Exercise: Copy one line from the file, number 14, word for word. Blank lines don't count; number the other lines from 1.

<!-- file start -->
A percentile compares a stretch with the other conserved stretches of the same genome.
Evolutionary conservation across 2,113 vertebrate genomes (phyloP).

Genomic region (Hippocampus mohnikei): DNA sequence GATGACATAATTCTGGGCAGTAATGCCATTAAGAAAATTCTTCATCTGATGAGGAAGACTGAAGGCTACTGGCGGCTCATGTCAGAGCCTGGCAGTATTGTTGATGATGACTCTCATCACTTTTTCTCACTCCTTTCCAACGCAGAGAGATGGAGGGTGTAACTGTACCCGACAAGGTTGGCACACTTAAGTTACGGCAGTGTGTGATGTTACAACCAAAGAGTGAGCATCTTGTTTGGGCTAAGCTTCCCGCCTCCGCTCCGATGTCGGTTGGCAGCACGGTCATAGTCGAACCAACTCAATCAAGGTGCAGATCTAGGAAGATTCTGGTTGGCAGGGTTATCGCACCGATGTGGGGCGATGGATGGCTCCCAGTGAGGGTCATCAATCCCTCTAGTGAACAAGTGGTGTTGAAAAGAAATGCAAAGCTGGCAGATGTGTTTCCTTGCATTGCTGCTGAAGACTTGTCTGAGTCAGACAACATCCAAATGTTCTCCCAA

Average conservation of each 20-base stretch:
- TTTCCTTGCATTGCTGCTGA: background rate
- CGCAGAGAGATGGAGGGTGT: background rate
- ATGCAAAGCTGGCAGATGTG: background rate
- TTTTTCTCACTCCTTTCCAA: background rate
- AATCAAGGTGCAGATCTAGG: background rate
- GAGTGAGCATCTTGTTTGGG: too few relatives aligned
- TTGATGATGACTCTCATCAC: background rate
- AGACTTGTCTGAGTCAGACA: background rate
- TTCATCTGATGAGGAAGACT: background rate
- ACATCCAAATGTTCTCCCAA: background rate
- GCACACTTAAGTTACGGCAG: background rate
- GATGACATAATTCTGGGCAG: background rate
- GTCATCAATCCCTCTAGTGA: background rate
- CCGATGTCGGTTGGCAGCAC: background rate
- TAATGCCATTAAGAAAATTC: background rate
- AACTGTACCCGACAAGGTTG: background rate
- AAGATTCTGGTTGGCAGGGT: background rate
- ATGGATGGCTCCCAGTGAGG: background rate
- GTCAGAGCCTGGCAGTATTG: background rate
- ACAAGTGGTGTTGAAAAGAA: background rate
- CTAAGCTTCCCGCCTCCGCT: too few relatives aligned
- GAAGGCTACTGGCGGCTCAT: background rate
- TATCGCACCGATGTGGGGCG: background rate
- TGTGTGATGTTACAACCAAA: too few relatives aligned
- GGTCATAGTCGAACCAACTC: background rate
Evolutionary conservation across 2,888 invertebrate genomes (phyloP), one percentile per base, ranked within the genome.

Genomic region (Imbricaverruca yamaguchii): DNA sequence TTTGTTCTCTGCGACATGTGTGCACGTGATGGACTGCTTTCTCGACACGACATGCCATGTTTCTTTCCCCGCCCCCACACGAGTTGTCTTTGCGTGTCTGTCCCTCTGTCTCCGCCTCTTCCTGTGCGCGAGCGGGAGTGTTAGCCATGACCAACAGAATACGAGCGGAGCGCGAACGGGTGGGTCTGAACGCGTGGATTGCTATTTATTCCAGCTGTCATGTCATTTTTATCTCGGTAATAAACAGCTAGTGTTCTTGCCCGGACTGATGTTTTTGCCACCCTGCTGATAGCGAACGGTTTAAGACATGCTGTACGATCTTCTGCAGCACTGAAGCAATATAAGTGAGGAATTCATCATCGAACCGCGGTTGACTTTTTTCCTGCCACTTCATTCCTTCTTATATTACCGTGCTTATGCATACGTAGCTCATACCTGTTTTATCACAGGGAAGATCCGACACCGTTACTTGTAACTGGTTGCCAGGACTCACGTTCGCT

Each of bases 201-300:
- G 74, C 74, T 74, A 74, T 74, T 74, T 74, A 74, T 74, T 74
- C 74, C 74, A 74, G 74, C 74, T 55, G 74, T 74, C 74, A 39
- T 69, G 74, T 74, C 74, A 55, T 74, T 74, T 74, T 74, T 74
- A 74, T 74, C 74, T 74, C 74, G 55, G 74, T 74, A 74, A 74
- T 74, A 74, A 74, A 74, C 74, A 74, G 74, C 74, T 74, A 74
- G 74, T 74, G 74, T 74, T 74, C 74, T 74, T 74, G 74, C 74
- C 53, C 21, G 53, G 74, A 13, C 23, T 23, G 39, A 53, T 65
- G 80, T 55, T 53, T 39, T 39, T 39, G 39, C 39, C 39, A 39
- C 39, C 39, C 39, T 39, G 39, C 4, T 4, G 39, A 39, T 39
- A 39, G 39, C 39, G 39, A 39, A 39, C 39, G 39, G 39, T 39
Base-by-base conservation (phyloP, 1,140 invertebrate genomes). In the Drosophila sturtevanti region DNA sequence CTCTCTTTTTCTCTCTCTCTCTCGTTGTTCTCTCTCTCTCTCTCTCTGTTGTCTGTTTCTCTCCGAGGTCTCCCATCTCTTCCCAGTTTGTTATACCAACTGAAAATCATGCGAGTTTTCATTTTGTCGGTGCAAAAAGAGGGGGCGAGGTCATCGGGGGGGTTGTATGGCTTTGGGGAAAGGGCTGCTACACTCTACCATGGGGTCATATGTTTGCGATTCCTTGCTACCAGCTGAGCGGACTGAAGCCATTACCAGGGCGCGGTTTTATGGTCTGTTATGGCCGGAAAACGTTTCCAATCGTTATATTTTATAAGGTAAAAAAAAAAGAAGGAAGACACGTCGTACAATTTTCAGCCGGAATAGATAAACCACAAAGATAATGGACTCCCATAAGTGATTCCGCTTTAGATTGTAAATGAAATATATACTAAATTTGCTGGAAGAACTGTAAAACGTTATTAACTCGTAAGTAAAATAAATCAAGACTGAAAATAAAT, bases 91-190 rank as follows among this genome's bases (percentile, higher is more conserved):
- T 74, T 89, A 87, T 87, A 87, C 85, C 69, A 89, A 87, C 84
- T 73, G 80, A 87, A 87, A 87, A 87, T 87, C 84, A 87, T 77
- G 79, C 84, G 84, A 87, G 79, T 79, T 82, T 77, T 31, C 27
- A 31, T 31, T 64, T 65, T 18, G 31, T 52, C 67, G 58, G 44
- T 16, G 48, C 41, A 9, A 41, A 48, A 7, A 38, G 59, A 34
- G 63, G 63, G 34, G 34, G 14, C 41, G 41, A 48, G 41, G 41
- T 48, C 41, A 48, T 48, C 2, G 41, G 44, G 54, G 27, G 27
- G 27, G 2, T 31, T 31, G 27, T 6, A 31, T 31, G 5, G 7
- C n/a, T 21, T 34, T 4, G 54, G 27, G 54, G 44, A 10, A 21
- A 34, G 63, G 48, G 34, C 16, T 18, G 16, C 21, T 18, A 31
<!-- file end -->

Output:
- ACATCCAAATGTTCTCCCAA: background rate